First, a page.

It’s an interesting move.
Not necessarily good or bad. Not necessarily smart or stupid, either. Just interesting.
Jamie Dixon, 13 years into his men’s basketball head-coaching reign at the University of Pittsburgh and 17 overall at the western Pennsylvania institution, up and bolted Monday to take over at his alma mater, Texas Christian, less than a week after yet another quick exit from the NCAA Tournament.
Sure, it’s easy to grasp the concept of “coming home” and all, to the place where he graduated from and actually stood out as a player back in the mid-1980s. But we’re also talking about going from a perennial postseason program to a long-standing loser, from a middling ACC outfit with the potential for much more to a rag-tag Big 12 one with the potential for who knows.
This might not be the equivalent of Ed DeChellis departing Penn State, his alma mater, and the Big Ten after leading the Nittany Lions to their first NCAA appearance in 10 seasons for the soft landing of Navy and the Patriot League five years ago, but it ain’t that far off, either.
Seriously, what the eff is going on here?
Full disclosure: Never been a big fan of Dixon. He’s racked up a lot of wins while guiding the Panthers to 11 NCAA appearances since 2004, convincing some serious talent to slip on the Blue and Gold along the way, but it always seemed to me that his success was predicated on the foundation laid by Ben Howland during Dixon’s previous four years as his assistant.
Howland brought a toughness, an edge to Pitt basketball, turning a Big East “nothing” into the conference’s elite entity by his fourth season, winning both the regular-season and tournament titles. But back-to-back Sweet 16s weren’t enough to keep him around once his “job of a lifetime” opened up and UCLA came calling in 2003. Two years after his arrival in Westwood, the Bruins, showing that same toughness and edge Howland’s Panthers had, went on a three-year Final Four run.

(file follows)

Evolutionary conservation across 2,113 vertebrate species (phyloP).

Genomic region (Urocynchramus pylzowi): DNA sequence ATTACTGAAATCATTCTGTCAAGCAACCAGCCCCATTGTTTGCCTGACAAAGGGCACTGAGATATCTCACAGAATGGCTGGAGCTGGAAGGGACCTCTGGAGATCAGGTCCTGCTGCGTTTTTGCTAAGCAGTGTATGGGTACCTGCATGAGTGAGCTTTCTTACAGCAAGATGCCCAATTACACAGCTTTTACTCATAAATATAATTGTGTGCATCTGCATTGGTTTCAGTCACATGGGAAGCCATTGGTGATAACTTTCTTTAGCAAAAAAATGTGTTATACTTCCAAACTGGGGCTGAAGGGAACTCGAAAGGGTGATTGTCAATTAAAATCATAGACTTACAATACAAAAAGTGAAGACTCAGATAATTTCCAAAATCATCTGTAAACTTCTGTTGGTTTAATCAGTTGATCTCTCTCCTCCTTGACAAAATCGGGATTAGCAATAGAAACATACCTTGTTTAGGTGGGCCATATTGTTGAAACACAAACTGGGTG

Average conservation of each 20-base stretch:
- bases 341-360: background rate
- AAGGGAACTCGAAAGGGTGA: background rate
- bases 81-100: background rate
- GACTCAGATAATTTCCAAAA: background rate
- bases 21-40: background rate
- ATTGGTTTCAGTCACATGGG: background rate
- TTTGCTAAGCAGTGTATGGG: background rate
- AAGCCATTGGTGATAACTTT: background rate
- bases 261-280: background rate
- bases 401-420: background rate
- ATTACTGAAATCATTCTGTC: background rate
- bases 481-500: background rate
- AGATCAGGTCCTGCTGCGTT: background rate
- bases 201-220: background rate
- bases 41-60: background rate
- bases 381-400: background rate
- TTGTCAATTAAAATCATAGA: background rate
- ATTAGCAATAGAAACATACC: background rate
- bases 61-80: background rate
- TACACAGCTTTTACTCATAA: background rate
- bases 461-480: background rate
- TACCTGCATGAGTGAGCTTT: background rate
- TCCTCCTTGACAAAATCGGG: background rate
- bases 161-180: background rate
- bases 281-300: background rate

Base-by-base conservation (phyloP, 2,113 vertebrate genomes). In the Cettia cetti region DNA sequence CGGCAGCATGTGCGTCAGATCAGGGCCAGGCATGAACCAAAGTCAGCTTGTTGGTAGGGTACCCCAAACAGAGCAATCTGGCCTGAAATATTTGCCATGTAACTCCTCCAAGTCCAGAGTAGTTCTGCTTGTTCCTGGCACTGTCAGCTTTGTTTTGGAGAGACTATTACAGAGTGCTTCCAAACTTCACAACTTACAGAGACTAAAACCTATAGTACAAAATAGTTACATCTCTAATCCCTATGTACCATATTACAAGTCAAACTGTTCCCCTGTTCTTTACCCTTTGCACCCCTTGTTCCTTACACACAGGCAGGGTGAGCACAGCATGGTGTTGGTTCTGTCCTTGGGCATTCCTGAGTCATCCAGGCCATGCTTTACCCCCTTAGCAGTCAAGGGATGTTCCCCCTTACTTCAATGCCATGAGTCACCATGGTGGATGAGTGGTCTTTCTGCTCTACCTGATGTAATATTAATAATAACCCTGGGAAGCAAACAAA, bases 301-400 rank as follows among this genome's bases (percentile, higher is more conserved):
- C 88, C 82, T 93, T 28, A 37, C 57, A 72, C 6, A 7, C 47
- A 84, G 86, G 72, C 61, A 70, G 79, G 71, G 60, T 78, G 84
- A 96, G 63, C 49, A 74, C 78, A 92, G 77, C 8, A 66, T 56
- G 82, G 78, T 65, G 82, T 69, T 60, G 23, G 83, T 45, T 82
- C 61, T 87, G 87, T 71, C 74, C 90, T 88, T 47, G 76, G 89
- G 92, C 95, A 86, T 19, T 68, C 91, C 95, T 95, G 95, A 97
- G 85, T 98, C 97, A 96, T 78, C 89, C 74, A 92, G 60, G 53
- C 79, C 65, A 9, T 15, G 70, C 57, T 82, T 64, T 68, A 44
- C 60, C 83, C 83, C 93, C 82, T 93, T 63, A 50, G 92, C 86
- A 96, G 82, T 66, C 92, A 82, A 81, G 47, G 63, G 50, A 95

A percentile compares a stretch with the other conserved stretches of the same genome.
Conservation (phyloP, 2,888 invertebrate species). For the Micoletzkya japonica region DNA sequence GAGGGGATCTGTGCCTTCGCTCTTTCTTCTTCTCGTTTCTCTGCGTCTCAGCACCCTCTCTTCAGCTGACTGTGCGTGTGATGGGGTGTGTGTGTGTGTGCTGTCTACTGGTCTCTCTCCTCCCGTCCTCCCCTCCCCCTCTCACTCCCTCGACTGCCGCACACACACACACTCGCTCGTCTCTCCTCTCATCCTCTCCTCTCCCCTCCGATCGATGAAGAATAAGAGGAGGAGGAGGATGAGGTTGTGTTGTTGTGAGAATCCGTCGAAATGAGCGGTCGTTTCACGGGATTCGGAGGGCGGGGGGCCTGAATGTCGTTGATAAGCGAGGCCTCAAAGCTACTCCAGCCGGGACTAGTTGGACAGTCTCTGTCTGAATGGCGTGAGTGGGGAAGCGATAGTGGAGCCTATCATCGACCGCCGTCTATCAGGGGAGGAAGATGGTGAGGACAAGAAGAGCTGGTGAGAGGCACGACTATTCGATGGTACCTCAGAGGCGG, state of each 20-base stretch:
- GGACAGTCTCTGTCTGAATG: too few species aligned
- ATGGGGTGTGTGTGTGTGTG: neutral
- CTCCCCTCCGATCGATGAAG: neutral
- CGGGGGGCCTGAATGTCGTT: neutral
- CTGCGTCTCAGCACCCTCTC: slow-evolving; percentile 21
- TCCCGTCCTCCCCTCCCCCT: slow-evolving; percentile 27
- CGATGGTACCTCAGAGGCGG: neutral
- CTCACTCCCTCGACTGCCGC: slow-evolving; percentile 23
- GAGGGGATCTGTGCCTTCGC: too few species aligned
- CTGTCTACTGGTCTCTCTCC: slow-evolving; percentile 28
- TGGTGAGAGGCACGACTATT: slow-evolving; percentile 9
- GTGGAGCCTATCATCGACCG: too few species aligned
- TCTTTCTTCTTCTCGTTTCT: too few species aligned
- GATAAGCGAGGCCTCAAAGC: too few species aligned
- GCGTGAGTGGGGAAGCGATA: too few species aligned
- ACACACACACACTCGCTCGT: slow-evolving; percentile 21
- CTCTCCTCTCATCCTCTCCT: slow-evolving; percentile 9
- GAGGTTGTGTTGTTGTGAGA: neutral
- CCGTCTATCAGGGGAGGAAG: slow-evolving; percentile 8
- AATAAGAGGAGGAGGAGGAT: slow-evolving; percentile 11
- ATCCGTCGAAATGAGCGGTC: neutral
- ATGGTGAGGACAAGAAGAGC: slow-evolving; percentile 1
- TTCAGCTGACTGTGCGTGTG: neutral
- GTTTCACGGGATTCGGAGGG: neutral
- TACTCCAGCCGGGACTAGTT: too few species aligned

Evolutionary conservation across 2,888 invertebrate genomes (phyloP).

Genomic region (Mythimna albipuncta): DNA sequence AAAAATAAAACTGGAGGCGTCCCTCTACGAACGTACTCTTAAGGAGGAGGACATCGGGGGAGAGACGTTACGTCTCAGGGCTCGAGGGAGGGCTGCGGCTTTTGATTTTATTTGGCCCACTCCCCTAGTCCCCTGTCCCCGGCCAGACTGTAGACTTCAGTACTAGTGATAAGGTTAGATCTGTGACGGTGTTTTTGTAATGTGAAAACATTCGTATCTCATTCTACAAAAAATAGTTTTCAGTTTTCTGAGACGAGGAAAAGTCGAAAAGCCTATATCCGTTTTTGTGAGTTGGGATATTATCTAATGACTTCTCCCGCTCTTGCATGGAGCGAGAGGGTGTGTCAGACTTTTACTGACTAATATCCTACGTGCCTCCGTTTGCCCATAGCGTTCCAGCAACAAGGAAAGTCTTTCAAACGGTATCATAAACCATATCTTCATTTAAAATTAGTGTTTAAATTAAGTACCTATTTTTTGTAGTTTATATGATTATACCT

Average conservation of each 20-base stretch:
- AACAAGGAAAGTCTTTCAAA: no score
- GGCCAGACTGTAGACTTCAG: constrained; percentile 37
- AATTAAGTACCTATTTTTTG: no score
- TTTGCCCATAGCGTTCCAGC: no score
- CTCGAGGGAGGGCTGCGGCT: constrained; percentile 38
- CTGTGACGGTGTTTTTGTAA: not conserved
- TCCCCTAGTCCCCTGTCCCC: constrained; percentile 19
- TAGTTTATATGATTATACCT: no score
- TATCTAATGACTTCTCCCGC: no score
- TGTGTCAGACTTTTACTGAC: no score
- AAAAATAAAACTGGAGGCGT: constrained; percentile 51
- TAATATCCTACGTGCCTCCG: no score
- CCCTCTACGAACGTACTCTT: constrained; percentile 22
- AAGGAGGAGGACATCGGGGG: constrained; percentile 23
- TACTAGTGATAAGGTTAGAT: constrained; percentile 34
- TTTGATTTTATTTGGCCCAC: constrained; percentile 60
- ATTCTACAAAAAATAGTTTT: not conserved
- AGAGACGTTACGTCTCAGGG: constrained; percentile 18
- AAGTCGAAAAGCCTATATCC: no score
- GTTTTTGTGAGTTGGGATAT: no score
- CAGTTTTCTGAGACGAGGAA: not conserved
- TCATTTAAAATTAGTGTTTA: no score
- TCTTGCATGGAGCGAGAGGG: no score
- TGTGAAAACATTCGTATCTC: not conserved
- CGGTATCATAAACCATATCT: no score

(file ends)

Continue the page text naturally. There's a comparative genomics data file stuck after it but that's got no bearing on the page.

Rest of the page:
Dixon hardly faded to black back east, eventually earning an Elite Eight appearance in 2009, but his recruiting touch certainly seemed to trail off in recent years, as did his Panthers’ success.
Apparently, the jump to the ACC in time for the 2013-14 hoops campaign wasn’t the goldmine Pitt officials hoped it would be, and the Panthers, as well as their coach, accordingly dropped a peg or two on the national landscape.
Perhaps Dixon is right, that this move offers him a chance at a fresh start at age 50 … with less pressure to produce wins, postseason appearances while still make some serious coin and being welcomed with open arms in a way that, maybe, he never was at Pitt.
Then again, the Horned Frogs haven’t been to the Big Dance since 1998 and last won an NCAA Tournament game when Dixon was a senior standout in 1987.
Plus, if he thinks things will be a lot easier than they were in the ACC, Kansas, Oklahoma, Baylor, West Virginia and a whole host of NCAA tourney regulars may provide daily reminders to the contrary.
Hey, even coaches better than Dixon run into buzz saws at times. Just ask Howland, who got dumped by UCLA in 2013 was out of coaching for two years before landing at reclamation project Mississippi State.
- Jack Kerwin | firstname.lastname@example.org
GOOD GIG OR NOT?
With Jamie Dixon taking off for TCU, Pitt has an opening for a head coach.
Thing is, it’s kinda hard to tell if the job will be appealing to candidates the school targets.
Early reports suggested Sean Miller, the sweaty head coach at Arizona who starred as a point guard for Pitt after growing up in nearby Beaver Falls, Pa., Miller’s younger brother Archie, who currently runs the show at Dayton, and Xavier’s Chris Mack.
Frankly, that reads like an oh-for-3 night at the ballpark if Pitt officials take a swing at them.
Unless the “alma mater” bug bites the elder Miller, he ain’t leaving one of the best gigs in the college game to return home, and, frankly, at this point, mid-major Dayton may be a better job than Pitt and Xavier without question is. So it seems unlikely that the younger Miller or Mack would consider such a move.
Of course, coaching in the ACC, the nation’s premier hoops conference, to which Pitt belongs, could be a big enough draw. It did get Buzz Williams to bolt X’s Big East rival Marquette for Virginia Tech.
Or maybe it’s a drawback, considering that Pitt has been a middle of the pack program since joining the circuit three years ago and recording just a 28-26 record in conference play thus far.
Besides, if anything, both Archie Miller and Mack seem in line for better, much better, opportunities should they arise this year or in the near future.
This position seems more fitting an up-and-coming assistant at a major school, or head coach at a mid-major outside of Dayton. Maybe a guy like Saint Mary’s Randy Bennett would head east for a new challenge instead of continuing to bang heads every season with Gonzaga for the one bid the NCAA usually grants the highly underrated West Coast Conference.
A real coup? Rehiring Ben Howland, the guy who set the stage for Dixon’s run of success before leaving for UCLA, would suffice – if Pitt could convince him he’d be better off than remaining at Mississippi State.